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The Tektronix M474 is an amplifier monolithic integrated circuit designed by John Addis. The M474 is the front-end buffer amplifier used in the attenuator modules of the 11A32 and 11A34.

Regarding the M474, John Addis recalls

I started the design and Ivan “John” Cousins made a very important contribution to it, namely the addition of Q47 and Q48 and carried it into production.

The IC is within the dashed lines. Outside the dashed lines are two JFETs (probably a matched pair of chips) and a (Tek-made?) fast PNP chip. This schematic is of a hybrid, showing the stray inductances. The M474's hybrid is separate from but next to the attenuator hybrid inside the attenuator assembly. The M474 likely tested and trimmed (resistors not shown here) for dc balance before being mounted next to the attenuator hybrid. R15 is likely trimmed when the M474 is in wafer form. R15, R1, R2, and circuitry create the 50 Ω output impedance to match the 11-inch 50 Ω Peltola cable from the attenuator to the M377 input.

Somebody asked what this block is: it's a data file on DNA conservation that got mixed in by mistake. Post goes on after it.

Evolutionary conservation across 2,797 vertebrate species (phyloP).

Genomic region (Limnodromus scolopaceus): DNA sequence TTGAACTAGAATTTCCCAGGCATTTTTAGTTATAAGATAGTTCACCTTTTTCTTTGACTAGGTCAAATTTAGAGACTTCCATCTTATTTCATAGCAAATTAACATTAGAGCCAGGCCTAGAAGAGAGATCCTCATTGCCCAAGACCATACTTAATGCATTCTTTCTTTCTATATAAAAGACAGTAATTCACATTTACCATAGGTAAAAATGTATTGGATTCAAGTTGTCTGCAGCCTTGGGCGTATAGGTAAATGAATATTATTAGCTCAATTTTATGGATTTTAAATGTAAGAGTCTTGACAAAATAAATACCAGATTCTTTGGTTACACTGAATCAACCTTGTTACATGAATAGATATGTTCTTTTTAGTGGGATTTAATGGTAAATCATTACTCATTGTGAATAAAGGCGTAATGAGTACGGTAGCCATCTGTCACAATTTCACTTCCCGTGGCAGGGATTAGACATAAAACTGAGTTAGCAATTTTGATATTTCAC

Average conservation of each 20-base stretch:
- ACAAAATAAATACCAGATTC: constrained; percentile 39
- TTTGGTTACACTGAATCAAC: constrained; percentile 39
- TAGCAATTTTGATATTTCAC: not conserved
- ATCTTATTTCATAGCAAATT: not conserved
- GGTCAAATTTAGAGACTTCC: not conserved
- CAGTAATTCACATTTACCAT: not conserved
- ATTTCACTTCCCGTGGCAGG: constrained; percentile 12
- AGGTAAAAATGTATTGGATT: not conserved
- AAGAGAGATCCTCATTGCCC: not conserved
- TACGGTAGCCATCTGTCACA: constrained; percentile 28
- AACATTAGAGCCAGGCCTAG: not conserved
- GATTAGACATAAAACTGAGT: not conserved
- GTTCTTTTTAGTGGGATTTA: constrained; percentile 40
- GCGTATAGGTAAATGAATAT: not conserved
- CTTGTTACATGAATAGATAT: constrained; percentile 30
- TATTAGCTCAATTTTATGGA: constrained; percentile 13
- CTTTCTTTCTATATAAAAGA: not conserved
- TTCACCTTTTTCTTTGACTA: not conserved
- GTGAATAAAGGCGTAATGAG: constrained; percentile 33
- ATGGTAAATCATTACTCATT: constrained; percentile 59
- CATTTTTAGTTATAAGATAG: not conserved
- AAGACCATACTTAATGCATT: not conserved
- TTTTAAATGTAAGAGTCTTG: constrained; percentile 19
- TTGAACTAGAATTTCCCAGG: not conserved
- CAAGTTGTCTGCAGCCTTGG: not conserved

The attenuator would have been trimmed for input C, attenuation, and capacitive compensation after being mounted and attached to the M474 tested amplifier.

The M474 contains bootstrap circuitry for the upper JFET so that its operating point does not change with input voltage. (the lower JFET operating point does not change with signal). This reduces the JFET capacitive loading on the attenuator, makes compensation independent of input signal, eliminates thermals and, more importantly, keeps the dc linearity of the whole buffer amplifier good for the ±2 V of possible input signal given the ±1 V of DV offset applied to the M377 (11A32/11A34 input amplifier). The M377 input is very high impedance so the linearity is very good.

At the time I did not know how to make a Zener diode-like voltage source (that came in the M377), so there are embarrassing instances of multiple diodes in series.